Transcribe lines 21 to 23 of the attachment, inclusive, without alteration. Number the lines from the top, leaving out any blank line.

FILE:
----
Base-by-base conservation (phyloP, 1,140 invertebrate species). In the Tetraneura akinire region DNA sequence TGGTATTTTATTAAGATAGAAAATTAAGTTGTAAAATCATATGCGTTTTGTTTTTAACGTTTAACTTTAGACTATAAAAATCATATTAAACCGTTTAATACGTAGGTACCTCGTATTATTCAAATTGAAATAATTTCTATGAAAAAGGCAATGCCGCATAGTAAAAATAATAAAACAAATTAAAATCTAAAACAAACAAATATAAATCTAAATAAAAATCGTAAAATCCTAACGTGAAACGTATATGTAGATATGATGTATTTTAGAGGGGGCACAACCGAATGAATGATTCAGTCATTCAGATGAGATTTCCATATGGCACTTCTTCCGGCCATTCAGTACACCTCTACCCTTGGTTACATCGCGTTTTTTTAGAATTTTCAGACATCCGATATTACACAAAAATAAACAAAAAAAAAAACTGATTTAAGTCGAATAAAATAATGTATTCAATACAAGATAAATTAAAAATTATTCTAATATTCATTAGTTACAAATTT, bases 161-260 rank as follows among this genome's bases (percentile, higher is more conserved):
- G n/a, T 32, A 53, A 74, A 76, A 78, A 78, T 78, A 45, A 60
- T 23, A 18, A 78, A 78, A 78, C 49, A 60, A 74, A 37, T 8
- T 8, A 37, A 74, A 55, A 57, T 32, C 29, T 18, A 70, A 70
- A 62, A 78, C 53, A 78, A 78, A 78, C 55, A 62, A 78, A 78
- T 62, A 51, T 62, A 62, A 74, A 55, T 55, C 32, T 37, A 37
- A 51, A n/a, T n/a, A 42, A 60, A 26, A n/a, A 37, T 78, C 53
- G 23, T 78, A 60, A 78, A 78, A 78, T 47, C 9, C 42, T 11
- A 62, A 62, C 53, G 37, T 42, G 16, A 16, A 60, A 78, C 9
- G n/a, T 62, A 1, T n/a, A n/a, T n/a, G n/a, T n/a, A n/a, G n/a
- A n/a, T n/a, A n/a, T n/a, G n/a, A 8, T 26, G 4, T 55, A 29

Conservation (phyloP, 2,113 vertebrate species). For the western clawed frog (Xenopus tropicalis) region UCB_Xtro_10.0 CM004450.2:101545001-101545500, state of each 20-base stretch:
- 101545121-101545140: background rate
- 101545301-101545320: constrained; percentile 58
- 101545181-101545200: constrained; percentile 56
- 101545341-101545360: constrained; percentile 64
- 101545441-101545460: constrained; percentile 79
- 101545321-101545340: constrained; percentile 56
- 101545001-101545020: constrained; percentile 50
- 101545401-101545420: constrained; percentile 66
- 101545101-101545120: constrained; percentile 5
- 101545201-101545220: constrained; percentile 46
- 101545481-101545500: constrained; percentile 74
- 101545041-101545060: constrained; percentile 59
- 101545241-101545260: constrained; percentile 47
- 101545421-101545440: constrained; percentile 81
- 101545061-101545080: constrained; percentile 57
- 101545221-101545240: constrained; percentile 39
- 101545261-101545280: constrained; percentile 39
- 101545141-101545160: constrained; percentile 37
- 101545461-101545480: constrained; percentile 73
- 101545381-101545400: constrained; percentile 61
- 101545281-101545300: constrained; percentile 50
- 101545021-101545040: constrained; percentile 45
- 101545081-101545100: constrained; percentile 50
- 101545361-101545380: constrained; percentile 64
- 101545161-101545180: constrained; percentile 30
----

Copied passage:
- 101545101-101545120: constrained; percentile 5
- 101545201-101545220: constrained; percentile 46
- 101545481-101545500: constrained; percentile 74